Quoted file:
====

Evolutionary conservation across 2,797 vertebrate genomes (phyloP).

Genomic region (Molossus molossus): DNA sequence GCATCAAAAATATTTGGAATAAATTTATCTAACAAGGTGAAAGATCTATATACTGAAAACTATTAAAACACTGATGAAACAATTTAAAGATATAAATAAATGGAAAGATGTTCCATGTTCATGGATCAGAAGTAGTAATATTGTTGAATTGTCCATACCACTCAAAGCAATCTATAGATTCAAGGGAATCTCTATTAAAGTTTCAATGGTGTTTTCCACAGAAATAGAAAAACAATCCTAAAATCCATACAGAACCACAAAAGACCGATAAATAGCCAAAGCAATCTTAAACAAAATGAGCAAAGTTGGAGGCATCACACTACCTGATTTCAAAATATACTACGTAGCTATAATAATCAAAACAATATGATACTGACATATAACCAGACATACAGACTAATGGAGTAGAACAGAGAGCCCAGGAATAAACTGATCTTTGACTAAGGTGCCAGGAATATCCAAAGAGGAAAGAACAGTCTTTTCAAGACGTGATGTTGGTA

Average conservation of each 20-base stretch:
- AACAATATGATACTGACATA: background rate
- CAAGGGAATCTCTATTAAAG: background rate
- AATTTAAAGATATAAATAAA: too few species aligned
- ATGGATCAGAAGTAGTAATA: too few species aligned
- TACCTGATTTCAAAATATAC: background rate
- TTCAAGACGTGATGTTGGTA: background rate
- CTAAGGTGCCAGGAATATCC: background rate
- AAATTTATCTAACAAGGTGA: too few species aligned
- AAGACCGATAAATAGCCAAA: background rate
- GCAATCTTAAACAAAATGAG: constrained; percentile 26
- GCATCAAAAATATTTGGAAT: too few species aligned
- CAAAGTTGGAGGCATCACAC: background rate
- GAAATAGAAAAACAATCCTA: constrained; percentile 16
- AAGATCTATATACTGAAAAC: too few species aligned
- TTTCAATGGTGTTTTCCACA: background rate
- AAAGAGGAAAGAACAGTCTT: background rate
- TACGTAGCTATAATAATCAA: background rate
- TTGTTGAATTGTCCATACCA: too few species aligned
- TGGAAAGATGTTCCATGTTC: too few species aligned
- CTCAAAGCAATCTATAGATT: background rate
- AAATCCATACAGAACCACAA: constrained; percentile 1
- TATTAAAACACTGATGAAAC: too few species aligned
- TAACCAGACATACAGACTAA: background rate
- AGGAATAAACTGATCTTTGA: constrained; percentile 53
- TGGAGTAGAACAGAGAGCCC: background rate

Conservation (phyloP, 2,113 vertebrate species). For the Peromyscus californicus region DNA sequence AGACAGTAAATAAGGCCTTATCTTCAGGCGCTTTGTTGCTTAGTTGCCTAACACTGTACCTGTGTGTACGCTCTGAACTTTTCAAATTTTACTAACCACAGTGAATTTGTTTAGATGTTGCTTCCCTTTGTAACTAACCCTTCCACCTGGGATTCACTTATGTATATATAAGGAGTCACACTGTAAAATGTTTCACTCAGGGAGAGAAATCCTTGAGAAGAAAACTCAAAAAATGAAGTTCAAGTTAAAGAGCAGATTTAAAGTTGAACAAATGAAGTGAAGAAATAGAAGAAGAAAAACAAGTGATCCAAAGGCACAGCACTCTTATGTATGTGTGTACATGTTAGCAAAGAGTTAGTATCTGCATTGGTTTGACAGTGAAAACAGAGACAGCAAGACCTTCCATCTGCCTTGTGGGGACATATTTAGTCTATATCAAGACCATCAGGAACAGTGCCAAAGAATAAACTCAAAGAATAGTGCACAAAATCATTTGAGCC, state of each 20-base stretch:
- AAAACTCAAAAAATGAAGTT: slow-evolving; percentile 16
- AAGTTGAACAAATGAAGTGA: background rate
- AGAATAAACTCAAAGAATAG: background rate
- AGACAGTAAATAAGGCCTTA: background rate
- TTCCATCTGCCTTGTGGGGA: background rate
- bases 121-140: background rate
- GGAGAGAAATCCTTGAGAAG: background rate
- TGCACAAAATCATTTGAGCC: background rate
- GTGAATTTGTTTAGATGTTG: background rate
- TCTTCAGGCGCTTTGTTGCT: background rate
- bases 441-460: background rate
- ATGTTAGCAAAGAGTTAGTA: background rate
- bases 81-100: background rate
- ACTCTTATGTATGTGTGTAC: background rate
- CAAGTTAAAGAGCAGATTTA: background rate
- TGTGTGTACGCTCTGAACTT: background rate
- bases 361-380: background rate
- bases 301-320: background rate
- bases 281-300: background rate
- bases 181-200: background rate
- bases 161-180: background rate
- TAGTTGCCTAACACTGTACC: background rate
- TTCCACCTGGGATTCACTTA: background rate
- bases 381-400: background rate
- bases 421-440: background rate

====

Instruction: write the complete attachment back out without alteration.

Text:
Evolutionary conservation across 2,797 vertebrate genomes (phyloP).

Genomic region (Molossus molossus): DNA sequence GCATCAAAAATATTTGGAATAAATTTATCTAACAAGGTGAAAGATCTATATACTGAAAACTATTAAAACACTGATGAAACAATTTAAAGATATAAATAAATGGAAAGATGTTCCATGTTCATGGATCAGAAGTAGTAATATTGTTGAATTGTCCATACCACTCAAAGCAATCTATAGATTCAAGGGAATCTCTATTAAAGTTTCAATGGTGTTTTCCACAGAAATAGAAAAACAATCCTAAAATCCATACAGAACCACAAAAGACCGATAAATAGCCAAAGCAATCTTAAACAAAATGAGCAAAGTTGGAGGCATCACACTACCTGATTTCAAAATATACTACGTAGCTATAATAATCAAAACAATATGATACTGACATATAACCAGACATACAGACTAATGGAGTAGAACAGAGAGCCCAGGAATAAACTGATCTTTGACTAAGGTGCCAGGAATATCCAAAGAGGAAAGAACAGTCTTTTCAAGACGTGATGTTGGTA

Average conservation of each 20-base stretch:
- AACAATATGATACTGACATA: background rate
- CAAGGGAATCTCTATTAAAG: background rate
- AATTTAAAGATATAAATAAA: too few species aligned
- ATGGATCAGAAGTAGTAATA: too few species aligned
- TACCTGATTTCAAAATATAC: background rate
- TTCAAGACGTGATGTTGGTA: background rate
- CTAAGGTGCCAGGAATATCC: background rate
- AAATTTATCTAACAAGGTGA: too few species aligned
- AAGACCGATAAATAGCCAAA: background rate
- GCAATCTTAAACAAAATGAG: constrained; percentile 26
- GCATCAAAAATATTTGGAAT: too few species aligned
- CAAAGTTGGAGGCATCACAC: background rate
- GAAATAGAAAAACAATCCTA: constrained; percentile 16
- AAGATCTATATACTGAAAAC: too few species aligned
- TTTCAATGGTGTTTTCCACA: background rate
- AAAGAGGAAAGAACAGTCTT: background rate
- TACGTAGCTATAATAATCAA: background rate
- TTGTTGAATTGTCCATACCA: too few species aligned
- TGGAAAGATGTTCCATGTTC: too few species aligned
- CTCAAAGCAATCTATAGATT: background rate
- AAATCCATACAGAACCACAA: constrained; percentile 1
- TATTAAAACACTGATGAAAC: too few species aligned
- TAACCAGACATACAGACTAA: background rate
- AGGAATAAACTGATCTTTGA: constrained; percentile 53
- TGGAGTAGAACAGAGAGCCC: background rate

Conservation (phyloP, 2,113 vertebrate species). For the Peromyscus californicus region DNA sequence AGACAGTAAATAAGGCCTTATCTTCAGGCGCTTTGTTGCTTAGTTGCCTAACACTGTACCTGTGTGTACGCTCTGAACTTTTCAAATTTTACTAACCACAGTGAATTTGTTTAGATGTTGCTTCCCTTTGTAACTAACCCTTCCACCTGGGATTCACTTATGTATATATAAGGAGTCACACTGTAAAATGTTTCACTCAGGGAGAGAAATCCTTGAGAAGAAAACTCAAAAAATGAAGTTCAAGTTAAAGAGCAGATTTAAAGTTGAACAAATGAAGTGAAGAAATAGAAGAAGAAAAACAAGTGATCCAAAGGCACAGCACTCTTATGTATGTGTGTACATGTTAGCAAAGAGTTAGTATCTGCATTGGTTTGACAGTGAAAACAGAGACAGCAAGACCTTCCATCTGCCTTGTGGGGACATATTTAGTCTATATCAAGACCATCAGGAACAGTGCCAAAGAATAAACTCAAAGAATAGTGCACAAAATCATTTGAGCC, state of each 20-base stretch:
- AAAACTCAAAAAATGAAGTT: slow-evolving; percentile 16
- AAGTTGAACAAATGAAGTGA: background rate
- AGAATAAACTCAAAGAATAG: background rate
- AGACAGTAAATAAGGCCTTA: background rate
- TTCCATCTGCCTTGTGGGGA: background rate
- bases 121-140: background rate
- GGAGAGAAATCCTTGAGAAG: background rate
- TGCACAAAATCATTTGAGCC: background rate
- GTGAATTTGTTTAGATGTTG: background rate
- TCTTCAGGCGCTTTGTTGCT: background rate
- bases 441-460: background rate
- ATGTTAGCAAAGAGTTAGTA: background rate
- bases 81-100: background rate
- ACTCTTATGTATGTGTGTAC: background rate
- CAAGTTAAAGAGCAGATTTA: background rate
- TGTGTGTACGCTCTGAACTT: background rate
- bases 361-380: background rate
- bases 301-320: background rate
- bases 281-300: background rate
- bases 181-200: background rate
- bases 161-180: background rate
- TAGTTGCCTAACACTGTACC: background rate
- TTCCACCTGGGATTCACTTA: background rate
- bases 381-400: background rate
- bases 421-440: background rate